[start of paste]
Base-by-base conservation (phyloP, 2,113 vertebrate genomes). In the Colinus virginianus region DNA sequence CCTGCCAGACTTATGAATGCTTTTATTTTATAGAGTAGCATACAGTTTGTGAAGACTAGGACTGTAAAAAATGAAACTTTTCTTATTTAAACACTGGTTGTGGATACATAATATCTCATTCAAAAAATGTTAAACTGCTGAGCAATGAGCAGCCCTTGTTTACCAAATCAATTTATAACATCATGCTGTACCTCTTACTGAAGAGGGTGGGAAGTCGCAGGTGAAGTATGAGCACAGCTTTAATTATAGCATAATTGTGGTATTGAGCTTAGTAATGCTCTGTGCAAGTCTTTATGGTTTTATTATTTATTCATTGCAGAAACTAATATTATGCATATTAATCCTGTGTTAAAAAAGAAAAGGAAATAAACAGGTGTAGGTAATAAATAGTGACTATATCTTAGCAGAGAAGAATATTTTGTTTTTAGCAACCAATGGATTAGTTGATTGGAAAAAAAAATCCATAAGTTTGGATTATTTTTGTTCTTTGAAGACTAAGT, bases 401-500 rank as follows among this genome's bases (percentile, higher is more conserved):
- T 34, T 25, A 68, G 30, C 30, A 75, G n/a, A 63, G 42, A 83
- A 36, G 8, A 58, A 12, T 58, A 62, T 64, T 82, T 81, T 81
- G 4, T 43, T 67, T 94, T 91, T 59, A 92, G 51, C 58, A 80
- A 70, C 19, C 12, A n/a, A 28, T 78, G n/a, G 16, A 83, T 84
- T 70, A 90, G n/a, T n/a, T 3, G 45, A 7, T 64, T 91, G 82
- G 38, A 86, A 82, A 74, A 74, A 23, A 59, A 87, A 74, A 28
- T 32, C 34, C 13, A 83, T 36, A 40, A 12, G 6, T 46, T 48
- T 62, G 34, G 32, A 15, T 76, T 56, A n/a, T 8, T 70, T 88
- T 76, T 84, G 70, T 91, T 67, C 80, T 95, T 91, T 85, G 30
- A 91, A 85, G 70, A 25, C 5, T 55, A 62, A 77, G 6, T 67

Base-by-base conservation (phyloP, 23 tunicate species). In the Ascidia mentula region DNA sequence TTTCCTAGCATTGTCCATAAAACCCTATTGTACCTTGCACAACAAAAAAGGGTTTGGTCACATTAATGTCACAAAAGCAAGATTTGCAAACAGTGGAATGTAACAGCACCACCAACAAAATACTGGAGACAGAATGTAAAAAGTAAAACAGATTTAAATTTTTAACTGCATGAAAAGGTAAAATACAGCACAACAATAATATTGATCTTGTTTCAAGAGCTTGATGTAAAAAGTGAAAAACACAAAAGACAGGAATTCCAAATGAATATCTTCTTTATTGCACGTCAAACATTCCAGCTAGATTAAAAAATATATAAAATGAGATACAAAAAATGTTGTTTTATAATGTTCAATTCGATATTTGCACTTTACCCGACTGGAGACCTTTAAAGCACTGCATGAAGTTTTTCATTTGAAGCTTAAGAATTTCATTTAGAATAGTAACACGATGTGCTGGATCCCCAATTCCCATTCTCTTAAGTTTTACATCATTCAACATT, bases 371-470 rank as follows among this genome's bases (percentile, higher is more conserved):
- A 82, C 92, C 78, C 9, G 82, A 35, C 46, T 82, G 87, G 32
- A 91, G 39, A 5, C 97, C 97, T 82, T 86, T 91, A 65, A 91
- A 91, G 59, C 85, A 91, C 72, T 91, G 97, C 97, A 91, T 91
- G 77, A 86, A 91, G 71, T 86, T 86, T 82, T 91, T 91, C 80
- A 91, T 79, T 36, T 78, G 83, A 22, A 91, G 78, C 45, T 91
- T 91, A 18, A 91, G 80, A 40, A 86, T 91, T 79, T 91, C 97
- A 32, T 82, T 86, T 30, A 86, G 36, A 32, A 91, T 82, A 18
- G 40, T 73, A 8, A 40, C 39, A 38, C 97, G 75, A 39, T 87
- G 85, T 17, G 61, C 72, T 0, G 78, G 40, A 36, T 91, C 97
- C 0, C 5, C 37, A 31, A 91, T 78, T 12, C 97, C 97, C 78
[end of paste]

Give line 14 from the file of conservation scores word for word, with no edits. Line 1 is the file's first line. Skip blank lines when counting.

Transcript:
- A 91, G 39, A 5, C 97, C 97, T 82, T 86, T 91, A 65, A 91